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Nitric Acid

Properties of the chemical

Nitric acid is a colorless, yellow or red, fuming liquid with an acrid, suffocating odor. (Note: Nitric acid is often used in an aqueous solution. Fuming nitric acid is concentrated nitric acid that contains dissolved nitrogen dioxide). It decomposes on warming, producing nitrogen oxides. Nitric acid is a strong oxidant and reacts violently with combustible and reducing materials (turpentine, charcoal, alcohol). It is a strong acid, reacts violently with with bases and is corrosive to metals. It also reacts violently with organic chemicals (acetone, acetic acid, acetic anhydride), causing fire and explosion hazards.

Uses of the chemical

Nitric acid is used in the manufacture of ammonium nitrate for fertilizer and explosives, organic synthesis, metallurgy, photoengraving, etching steel, urethanes, rubber chemicals, reprocessing spent nuclear fuel and ore flotation. Production of nitric acid is the sixth-largest chemical industry in the United States.

Absorption, Distribution, Metabolism and Excretion (ADME)

Nitric acid can produce injury following ingestion, inhalation of vapors or dermal exposure to skin and eyes. Nitric acid is highly corrosive to all parts of the body.

Clinical effects of acute exposure

  • Ocular exposures: Liquid splashes may cause severe pain, corneal ulcers or severe burns of the corneal epithelium. Permanent damage and visual impairment can occur. Nitric acid vapor is a strong irritant at lower concentrations and can cause conjunctivitis and even necrosis of the conjunctiva.  
  • Dermal exposures: Nitric acid is corrosive to the skin, producing severe burns, ulceration, scarring, dermatitis and yellow staining of the skin.
  • Inhalation exposures: Fumes are corrosive to the respiratory tract and will cause severe coughing, respiratory tract irritation, delayed effects, pulmonary function changes, pneumonitis, pulmonary edema and dyspnea. Laryngeal spasm or edema can also occur.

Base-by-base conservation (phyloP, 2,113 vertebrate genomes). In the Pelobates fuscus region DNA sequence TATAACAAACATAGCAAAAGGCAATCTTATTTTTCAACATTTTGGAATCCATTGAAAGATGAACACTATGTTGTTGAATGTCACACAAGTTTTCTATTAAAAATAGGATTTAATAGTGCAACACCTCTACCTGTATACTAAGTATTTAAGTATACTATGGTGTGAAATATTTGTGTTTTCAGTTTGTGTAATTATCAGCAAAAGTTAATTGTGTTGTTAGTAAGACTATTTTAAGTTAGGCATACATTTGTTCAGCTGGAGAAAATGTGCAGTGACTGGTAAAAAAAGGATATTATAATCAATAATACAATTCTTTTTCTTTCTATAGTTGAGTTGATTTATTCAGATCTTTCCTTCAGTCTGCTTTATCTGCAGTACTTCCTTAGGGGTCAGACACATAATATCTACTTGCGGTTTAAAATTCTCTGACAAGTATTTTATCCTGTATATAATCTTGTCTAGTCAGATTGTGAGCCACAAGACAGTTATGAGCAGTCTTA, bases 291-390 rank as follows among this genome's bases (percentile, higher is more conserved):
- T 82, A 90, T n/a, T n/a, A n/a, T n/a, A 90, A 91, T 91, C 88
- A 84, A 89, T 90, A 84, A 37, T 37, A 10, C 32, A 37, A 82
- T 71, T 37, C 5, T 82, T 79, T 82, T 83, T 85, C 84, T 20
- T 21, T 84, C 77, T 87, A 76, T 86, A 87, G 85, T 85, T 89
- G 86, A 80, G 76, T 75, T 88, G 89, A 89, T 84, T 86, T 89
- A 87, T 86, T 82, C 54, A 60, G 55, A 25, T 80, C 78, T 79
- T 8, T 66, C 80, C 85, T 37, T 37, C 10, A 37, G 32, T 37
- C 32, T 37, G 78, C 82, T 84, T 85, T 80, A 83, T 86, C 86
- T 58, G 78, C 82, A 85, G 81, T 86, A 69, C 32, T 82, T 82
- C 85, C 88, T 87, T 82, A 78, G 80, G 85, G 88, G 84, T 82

• Ingestion exposures: Gastritis, hemorrhagic gastritis, and esophageal and gastric burns can occur. Ingestion can cause esophageal corrosion or stricture, necrosis and perforation of the stomach.

In-field treatment prior to arrival at a healthcare facility

  • Ocular exposures: Irrigation with water for at least 30 minutes is required. Try to prevent victim from rubbing eyes or keeping eyes closed. 
  • Dermal exposures: Immediately flush skin with copious amounts of water for at least 15 minutes. Remove all contaminated clothing and shoes.
  • Inhalation exposures: Move victim from the toxic environment to fresh air at once. If breathing is difficult, give oxygen. Do not use mouth-to-mouth resuscitation. If breathing has ceased, apply artificial respiration using oxygen and a suitable mechanical device such as a bag and a mask. 
  • Ingestion exposures: If victim is conscious and alert, dilute with any available nontoxic, cool liquid. The maximum amount of dilutions should be no more than 8 ounces (240 ml) for adults or 4 ounces (120 ml) for children. Do not attempt to give anything by mouth to an unconscious person.

Special note to first responders:

  • Wear a positive-pressure Self-Contained Breathing Apparatus (SCBA).
  • Wear chemical protective clothing that is specifically recommended by the manufacturer. It may provide little or no thermal protection.

Treatment of exposures in a health care facility

  • Ocular exposures: Irrigate exposed eyes with copious amounts of room-temperature water or 0.9 percent saline. A local anesthetic may be instilled to improve patient comfort. Continue irrigation for at least an hour or until the superior and inferior cul-de-sacs have returned to neutrality and remain so for 30 minutes after irrigation has been discontinued. Because of the potential for severe eye injury, early ophthalmologic consultation is advisable.
  • Dermal exposures: Remove any contaminated clothing, and wash thoroughly with soap and water. Treat dermal burns with standard topical therapy.
  • Inhalation exposures: Administer 100 percent humidified oxygen, perform endotracheal intubation and provide assisted ventilation as required. If bronchospasm develops, administer inhaled beta-adrenergic agonists. Evaluate for hypoxia, respiratory tract irritation, bronchitis or pneumonitis. In some cases, onset of acute lung injury may be delayed 24 to 72 hours.
  • Ingestion exposures: If no respiratory compromise is present, dilute patient with milk or water. Obtain consultation concerning endoscopy as soon as possible, and perform endoscopy within 24 hours when indicated. Burns of the oropharynx, esophagus, stomach and duodenum may occur.

For more poison prevention and first aid information, call the Poison Control Center toll-free,
1-800-222-1222.

Downloadable .pdf on Nitric Acid.